Assembly Member Rebecca Seawright is now open to a residency requirement for RIOC’s executive, she told the Roosevelt Island Daily. She will talk with Senator José Serrano about “reintroducing” abandoned legislation.
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Seawright Answers Roosevelt Island Daily Query
We reported on a bill Seawright sponsored that updated a law enabling RIOC. It was mainly technical, but she added…
“I envision a Roosevelt Island that is self-governed so that services and programs are fully responsive to the needs of residents. The community must have a say in the decision-making process of how the island is governed.
“There should be no taxation without representation.”
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“Can you expand a little on the self-government commitment?” we asked.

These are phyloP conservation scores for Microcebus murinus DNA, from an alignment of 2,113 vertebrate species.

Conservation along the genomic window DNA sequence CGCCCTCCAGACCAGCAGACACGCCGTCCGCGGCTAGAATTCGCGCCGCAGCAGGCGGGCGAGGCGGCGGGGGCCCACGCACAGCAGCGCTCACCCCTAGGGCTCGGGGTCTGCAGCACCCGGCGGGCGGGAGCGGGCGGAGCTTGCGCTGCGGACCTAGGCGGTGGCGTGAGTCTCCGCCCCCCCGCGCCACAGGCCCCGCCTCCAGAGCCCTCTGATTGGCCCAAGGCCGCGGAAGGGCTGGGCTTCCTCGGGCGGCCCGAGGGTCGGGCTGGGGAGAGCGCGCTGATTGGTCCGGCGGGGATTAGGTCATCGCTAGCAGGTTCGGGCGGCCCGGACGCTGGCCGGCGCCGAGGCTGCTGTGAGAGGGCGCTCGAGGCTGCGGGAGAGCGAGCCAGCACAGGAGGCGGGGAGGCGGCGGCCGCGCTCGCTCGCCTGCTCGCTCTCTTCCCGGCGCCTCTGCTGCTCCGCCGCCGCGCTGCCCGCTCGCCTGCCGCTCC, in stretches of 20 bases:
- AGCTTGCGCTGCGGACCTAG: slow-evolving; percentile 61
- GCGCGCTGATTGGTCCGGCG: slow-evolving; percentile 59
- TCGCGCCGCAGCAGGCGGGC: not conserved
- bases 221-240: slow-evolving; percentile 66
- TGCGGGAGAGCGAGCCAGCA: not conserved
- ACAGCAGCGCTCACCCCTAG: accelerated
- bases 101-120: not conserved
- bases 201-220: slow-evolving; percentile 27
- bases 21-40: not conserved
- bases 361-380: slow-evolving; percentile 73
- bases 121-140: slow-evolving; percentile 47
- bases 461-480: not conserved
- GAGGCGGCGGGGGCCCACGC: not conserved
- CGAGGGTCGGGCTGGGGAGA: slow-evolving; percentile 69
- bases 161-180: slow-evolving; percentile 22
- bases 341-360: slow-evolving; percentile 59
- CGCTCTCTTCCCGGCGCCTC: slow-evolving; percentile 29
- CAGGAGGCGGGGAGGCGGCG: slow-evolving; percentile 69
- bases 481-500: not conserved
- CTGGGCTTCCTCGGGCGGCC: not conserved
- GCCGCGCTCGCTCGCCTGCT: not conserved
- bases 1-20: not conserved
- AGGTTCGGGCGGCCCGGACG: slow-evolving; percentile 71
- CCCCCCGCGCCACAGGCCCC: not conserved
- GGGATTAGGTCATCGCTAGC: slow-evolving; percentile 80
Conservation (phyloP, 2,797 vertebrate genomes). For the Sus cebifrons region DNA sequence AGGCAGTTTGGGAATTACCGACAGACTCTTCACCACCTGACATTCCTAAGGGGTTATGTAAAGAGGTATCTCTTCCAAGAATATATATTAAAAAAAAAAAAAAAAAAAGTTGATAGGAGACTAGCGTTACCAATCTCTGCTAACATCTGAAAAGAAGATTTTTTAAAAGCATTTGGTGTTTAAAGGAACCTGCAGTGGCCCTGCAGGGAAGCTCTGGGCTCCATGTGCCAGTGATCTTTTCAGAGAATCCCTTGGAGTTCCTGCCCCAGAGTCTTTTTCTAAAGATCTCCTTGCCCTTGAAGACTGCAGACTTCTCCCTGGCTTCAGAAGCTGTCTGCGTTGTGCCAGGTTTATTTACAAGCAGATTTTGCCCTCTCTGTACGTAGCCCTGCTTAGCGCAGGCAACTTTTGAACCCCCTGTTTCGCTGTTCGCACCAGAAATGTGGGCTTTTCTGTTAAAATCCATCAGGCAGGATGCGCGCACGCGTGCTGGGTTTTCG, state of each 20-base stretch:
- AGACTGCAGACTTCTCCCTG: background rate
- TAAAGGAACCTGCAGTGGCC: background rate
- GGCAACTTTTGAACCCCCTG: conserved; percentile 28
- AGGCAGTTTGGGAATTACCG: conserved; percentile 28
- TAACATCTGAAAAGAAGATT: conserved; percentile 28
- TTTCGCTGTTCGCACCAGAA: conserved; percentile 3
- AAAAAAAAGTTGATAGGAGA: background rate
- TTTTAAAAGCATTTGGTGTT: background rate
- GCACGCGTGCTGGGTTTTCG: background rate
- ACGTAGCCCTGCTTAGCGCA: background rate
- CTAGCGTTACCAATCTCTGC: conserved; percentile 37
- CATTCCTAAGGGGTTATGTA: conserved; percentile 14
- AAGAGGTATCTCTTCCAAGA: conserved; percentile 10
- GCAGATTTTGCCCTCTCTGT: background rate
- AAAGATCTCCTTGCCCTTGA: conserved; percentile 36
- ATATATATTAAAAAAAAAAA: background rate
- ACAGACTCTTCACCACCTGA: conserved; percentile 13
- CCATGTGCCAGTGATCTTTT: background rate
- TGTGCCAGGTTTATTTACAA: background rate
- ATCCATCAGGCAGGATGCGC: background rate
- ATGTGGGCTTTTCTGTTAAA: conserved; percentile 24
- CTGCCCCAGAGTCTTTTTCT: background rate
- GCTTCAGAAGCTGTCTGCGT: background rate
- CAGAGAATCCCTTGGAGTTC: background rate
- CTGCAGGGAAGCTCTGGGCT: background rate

Three years ago, a bill, sponsored by Seawright, required RIOC’s president live on Roosevelt Island. Democrats control both houses now, but the bill vanished.
“I am currently discussing the residency requirement with constituents and community leaders,” Seawright told The Daily through special assistant Michael Arena.
But there was a caveat that concerned us.
Some worried that a requirement for the position of president at RIOC would restrict the goal of recruiting highly qualified candidates through the widest possible search.
That’s a clinker.
“It’s troubling,” we told Arena, “that anyone wishing to lead this community considers living here a detriment.”
No RIOC executive has ever lived in the community. That drives a wedge between 591 Main Street and everywhere else on the Island.
Seawright Open To RIOC Residency Now
“Living on Roosevelt Island is not a detriment,” Arena answered, “but it could reduce the applicant pool.”
That said, he concluded, “The Assembly Member is open to reintroducing the legislation and will consult with Senator Serrano on next steps.”
Such a change, long sought by local activists, radically alters Roosevelt Island’s power balance.